An heiress and actuality TV producer are suing Los Angeles for the proper to demolish the house the place Marilyn Monroe died

Don’t bother to knock at Marilyn Monroe’s door in Los Angeles anymore. The current owners of the Brentwood home where Monroe lived and later died of a barbiturate overdose in 1962 are suing the city of Los Angeles for the right to demolish the property. 

Heiress Brinah Milstein and her husband, Roy Bank, a reality TV and game show producer, bought the property in August 2023 for $8.35 million, according to Los Angeles property records. They wanted to demolish the one-story home where Monroe died at the age of just 36 and expand their current residence, which is next door. 

But Los Angeles City Council intervened in September 2023, temporarily halting the demolition of the property. 

“Each detail of the home, from the wooden-beamed ceilings to the tiles she hand-picked from her journeys around the world…reflects her personal character,” Councilmember Traci Park told local station KCAL News. Park introduced the motion to declare the property a historical landmark, which would prevent changes to the home. 

“The overwhelming sentiment here is clear: This home must be preserved as a crucial piece of Hollywood and the City of Los Angeles’ history, culture, and legacy,” Park said. 

Milstein and Bank, however, feel differently about the property, and filed a Los Angeles Superior Court lawsuit on Monday, alleging “illegal and unconstitutional conduct and abuse of power.” They—along with their lawyer, Peter C. Sheridan of Glaser Weil Fink Howard Jordan & Shapiro LLP—contend that the city engaged in an “unconstitutional and corrupt process to guarantee their preferred outcome rather than engaging in a neutral and fair process,” according to a statement shared with Fortune

Shortly after Milstein and Bank purchased the property, they were issued a demolition permit from the city, which was initially held for 30 days to allow for objections, according to the lawsuit. No objections were raised at the time, and permits were issued, the suit shows. They incurred more than $30,000 in expenses before receiving the stay notice from the city, halting the project. The statement provided by Sheridan, Milstein, and Bank claims that this stay notice was unconstitutional.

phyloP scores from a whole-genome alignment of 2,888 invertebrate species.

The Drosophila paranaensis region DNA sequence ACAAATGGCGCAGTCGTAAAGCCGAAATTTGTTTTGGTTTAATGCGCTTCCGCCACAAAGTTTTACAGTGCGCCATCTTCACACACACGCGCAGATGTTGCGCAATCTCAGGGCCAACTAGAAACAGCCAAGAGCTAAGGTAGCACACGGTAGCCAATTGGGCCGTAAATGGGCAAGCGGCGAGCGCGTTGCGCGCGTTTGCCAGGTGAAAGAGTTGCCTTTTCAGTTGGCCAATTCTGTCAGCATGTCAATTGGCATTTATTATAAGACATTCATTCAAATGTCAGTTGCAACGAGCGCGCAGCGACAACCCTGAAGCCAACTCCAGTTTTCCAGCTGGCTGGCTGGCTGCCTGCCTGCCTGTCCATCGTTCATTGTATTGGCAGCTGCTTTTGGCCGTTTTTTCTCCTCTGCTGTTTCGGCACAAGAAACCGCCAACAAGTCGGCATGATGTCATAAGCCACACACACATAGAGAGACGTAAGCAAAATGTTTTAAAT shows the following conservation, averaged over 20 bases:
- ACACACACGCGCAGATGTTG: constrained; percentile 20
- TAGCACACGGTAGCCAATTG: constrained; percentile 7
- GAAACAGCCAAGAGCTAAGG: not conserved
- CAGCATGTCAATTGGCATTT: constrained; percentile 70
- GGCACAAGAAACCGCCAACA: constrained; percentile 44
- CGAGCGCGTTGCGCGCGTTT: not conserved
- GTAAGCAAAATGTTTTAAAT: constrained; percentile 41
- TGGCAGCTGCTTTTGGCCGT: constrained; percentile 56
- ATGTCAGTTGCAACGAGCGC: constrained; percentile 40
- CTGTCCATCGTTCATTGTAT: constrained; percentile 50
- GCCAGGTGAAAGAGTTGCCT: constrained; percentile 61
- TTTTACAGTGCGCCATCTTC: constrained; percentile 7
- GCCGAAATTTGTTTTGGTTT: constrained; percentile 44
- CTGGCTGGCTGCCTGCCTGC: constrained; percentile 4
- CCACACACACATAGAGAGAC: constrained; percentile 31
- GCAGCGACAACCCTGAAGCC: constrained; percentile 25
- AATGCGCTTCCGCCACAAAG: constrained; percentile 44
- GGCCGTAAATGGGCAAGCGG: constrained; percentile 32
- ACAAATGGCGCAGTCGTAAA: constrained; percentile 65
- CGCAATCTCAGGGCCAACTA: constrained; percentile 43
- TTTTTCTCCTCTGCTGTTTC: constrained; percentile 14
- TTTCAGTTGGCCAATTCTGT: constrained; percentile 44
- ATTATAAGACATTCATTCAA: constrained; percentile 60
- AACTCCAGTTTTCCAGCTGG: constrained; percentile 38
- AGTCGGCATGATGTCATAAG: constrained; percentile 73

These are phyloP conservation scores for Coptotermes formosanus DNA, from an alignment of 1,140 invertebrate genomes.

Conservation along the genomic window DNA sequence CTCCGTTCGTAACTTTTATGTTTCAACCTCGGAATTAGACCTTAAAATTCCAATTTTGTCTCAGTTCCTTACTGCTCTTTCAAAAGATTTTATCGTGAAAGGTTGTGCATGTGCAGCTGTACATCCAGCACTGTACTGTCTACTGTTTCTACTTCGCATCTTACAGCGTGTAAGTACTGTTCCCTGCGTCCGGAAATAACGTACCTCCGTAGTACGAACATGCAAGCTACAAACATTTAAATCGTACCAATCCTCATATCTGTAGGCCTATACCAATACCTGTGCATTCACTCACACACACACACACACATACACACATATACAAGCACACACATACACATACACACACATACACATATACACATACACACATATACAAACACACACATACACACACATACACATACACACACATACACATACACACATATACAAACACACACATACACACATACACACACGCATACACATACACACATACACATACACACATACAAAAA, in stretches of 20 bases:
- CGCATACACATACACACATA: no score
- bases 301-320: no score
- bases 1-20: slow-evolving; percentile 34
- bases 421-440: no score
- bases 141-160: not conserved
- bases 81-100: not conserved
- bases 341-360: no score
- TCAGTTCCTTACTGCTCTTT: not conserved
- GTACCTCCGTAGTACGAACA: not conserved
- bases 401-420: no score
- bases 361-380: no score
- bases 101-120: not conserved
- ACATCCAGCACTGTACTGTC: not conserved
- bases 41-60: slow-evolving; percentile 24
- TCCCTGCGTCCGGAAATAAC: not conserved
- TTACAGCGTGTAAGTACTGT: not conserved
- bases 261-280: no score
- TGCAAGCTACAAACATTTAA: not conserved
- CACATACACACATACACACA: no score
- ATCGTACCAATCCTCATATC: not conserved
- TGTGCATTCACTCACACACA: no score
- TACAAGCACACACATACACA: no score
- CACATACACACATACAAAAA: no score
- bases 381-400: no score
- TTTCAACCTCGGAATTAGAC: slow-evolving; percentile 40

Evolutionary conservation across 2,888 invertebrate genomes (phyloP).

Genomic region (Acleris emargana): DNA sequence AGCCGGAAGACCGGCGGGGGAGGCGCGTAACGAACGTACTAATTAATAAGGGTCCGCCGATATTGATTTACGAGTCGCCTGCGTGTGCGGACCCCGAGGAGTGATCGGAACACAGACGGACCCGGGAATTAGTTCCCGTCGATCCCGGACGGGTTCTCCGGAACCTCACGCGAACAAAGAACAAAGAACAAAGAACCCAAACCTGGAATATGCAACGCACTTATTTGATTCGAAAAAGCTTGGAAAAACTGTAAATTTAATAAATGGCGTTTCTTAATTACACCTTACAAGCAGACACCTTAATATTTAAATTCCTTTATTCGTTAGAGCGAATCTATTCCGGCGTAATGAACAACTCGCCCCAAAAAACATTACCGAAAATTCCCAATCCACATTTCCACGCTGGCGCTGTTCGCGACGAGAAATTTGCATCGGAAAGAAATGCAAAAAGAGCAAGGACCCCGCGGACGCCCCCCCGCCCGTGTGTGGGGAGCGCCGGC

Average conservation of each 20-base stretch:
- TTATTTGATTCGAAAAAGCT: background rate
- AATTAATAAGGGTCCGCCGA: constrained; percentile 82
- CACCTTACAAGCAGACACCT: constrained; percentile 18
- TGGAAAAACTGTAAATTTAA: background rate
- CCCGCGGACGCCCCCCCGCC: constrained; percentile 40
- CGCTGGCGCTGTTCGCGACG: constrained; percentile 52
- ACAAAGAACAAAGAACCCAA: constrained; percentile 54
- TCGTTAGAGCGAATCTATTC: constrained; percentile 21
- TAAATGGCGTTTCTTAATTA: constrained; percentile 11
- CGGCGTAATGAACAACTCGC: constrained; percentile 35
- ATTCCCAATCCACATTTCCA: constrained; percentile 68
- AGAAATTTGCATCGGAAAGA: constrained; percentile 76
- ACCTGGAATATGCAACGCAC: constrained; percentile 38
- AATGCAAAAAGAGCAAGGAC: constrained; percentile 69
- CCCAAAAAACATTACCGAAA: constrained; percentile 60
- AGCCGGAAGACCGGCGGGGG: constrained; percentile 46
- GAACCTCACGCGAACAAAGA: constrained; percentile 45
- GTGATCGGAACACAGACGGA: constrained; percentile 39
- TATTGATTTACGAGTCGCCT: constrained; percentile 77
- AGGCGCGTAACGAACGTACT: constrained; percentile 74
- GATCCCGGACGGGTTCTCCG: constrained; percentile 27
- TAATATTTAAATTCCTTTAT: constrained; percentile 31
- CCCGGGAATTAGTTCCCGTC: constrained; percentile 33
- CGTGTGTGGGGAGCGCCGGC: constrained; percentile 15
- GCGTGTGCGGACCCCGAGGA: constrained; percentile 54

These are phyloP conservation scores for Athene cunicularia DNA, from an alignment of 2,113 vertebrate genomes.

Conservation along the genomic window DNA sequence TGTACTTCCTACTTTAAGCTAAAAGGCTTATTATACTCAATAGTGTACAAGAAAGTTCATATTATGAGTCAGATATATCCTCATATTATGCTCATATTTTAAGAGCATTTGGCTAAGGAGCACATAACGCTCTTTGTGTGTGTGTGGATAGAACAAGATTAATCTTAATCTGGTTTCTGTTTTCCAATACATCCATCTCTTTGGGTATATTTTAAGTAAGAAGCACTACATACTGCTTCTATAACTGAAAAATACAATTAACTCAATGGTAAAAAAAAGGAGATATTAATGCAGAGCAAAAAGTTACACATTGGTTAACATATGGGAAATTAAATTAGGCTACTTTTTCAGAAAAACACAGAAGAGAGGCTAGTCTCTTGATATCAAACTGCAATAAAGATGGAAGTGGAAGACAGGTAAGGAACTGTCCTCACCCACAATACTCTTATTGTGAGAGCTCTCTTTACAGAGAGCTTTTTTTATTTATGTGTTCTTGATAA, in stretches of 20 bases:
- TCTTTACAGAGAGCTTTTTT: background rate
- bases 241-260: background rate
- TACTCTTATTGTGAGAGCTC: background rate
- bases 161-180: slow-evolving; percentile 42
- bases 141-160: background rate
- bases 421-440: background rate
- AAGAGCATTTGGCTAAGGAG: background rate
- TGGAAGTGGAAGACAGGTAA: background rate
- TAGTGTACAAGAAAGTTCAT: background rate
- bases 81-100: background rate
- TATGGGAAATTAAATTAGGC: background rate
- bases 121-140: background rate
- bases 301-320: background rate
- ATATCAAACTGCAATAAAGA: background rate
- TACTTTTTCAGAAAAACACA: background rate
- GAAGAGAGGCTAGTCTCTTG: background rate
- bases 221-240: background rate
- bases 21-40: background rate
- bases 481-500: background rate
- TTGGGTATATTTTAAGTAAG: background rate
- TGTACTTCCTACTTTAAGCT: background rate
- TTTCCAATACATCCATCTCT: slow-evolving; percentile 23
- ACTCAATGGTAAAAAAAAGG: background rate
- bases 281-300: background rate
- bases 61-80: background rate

The plaintiffs also claim that the city “secretly” worked with third parties, including a for-profit tour operator and a local conservancy organization, “to assure their desired outcome.” The suit explicitly names Park as having an “unacceptable probability of bias” in the case. The plaintiffs allege Park “violated applicable law in numerous other respects with regards to the quasi-judicial process required for evaluation of alleged historic cultural monuments,” according to the statement. The city of Los Angeles did not respond to requests for comment from Fortune.

Historical significance of the home

Monroe purchased the property in 1962 for just $77,000, but she lived there for only a few months before her death. Fans and people who have dedicated their lives to studying and covering Monroe, however, still see the property as highly significant to Hollywood history.

“This property is the location that is most associated with Marilyn Monroe,” Scott Fortner, the owner of The Marilyn Monroe Collection, tells Fortune. “It’s the first house she ever bought and owned by herself, and it’s the location where she passed away.” Fortner owns the world’s largest private collection of Monroe’s personal property and archives, and also hosts a podcast called “All Things Marilyn.”

The plaintiffs in the case, however, argue that the house “in no way” meets any of the criteria for an historic cultural monument, according to the statement shared with Fortune. Currently, the city of Los Angeles has designated over 1,200 historic places as historic cultural monuments, according to Los Angeles City Planning

The lawsuit also points out that Monroe only lived at the property for a very short period of time, that it’s had 14 owners since her death, and that the property has already been substantially altered.

“There is not a single piece of the house that includes any physical evidence that Ms. Monroe ever spent a day at the house, not a piece of furniture, not a paint chip, not a carpet, nothing,” according to the lawsuit.

Monroe adorants disagree, saying that the home is still significant to her life and to Hollywood history.

“Regardless of the amount of time she lived there, or the number of owners who have occupied the residence since 1962, it would be a tragedy to lose this historic location that is so important to Marilyn Monroe fans around the world,” Fortner said. 

Subscribe to the CFO Daily newsletter to keep up with the trends, issues, and executives shaping corporate finance. Sign up for free.